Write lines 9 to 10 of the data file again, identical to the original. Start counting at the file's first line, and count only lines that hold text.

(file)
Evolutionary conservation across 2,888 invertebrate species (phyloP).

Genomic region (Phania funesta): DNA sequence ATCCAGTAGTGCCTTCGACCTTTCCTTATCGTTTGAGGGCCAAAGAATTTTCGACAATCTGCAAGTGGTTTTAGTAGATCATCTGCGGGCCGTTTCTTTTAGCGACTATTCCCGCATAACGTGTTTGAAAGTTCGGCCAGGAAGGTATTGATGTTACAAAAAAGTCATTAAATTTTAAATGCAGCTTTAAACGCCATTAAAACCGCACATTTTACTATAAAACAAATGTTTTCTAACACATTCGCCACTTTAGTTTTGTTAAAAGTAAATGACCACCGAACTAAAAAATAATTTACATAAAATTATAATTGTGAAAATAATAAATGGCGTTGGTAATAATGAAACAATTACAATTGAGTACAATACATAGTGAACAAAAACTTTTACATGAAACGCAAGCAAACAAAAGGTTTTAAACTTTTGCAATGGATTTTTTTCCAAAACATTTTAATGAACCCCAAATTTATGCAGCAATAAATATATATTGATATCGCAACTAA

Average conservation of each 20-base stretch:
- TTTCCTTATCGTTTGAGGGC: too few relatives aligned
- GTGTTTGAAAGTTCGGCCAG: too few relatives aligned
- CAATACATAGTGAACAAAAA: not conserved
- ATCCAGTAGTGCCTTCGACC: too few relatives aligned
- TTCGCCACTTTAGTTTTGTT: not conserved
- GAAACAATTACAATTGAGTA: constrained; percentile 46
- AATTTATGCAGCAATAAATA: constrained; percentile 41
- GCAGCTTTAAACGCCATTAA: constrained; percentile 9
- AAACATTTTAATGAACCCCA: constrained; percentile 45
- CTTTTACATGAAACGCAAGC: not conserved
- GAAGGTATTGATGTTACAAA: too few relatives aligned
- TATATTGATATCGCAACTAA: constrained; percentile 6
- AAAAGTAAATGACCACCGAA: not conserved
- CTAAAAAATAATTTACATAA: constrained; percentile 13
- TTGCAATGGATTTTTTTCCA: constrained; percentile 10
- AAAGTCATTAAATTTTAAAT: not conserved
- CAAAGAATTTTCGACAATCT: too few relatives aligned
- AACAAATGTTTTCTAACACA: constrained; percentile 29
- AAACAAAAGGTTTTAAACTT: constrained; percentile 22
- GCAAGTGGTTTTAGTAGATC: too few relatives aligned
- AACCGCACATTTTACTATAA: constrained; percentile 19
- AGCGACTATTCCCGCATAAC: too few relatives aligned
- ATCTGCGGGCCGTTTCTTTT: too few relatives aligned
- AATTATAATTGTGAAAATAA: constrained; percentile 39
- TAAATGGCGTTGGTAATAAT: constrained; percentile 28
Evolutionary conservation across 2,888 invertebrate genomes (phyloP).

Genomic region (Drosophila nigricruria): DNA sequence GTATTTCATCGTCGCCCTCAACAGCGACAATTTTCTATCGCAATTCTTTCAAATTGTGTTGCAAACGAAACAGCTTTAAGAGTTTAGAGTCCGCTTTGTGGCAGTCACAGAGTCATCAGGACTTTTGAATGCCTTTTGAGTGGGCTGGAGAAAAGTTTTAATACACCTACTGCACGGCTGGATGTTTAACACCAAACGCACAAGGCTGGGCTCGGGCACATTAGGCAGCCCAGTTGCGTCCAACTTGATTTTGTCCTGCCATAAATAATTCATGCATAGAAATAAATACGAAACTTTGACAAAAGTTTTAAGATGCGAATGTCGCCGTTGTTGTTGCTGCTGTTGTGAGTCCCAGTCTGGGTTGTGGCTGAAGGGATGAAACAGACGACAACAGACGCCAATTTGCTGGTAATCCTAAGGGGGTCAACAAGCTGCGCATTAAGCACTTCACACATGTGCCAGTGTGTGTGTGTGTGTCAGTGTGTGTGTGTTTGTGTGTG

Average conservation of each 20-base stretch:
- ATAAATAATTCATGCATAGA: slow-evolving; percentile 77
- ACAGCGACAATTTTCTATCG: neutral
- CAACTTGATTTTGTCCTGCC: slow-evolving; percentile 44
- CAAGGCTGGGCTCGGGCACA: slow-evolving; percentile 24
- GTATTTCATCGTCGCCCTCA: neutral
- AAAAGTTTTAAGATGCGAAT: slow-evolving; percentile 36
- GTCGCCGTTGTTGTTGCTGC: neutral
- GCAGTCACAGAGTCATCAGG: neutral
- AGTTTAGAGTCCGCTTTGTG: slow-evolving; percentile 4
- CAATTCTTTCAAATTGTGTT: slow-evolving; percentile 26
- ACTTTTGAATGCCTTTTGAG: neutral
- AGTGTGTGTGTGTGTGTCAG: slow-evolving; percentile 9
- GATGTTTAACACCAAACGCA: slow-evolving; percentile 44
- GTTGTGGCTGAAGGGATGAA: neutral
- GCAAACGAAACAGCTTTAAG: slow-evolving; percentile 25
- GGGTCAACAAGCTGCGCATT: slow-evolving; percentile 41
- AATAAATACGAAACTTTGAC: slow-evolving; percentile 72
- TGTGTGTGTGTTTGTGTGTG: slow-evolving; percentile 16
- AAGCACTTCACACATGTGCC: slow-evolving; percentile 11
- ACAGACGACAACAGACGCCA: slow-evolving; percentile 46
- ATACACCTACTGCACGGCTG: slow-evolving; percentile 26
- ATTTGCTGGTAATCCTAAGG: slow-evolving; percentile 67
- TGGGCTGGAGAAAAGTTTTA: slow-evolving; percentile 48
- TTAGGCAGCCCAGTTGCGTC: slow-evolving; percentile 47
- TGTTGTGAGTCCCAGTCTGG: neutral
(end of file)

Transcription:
- GAAACAATTACAATTGAGTA: constrained; percentile 46
- AATTTATGCAGCAATAAATA: constrained; percentile 41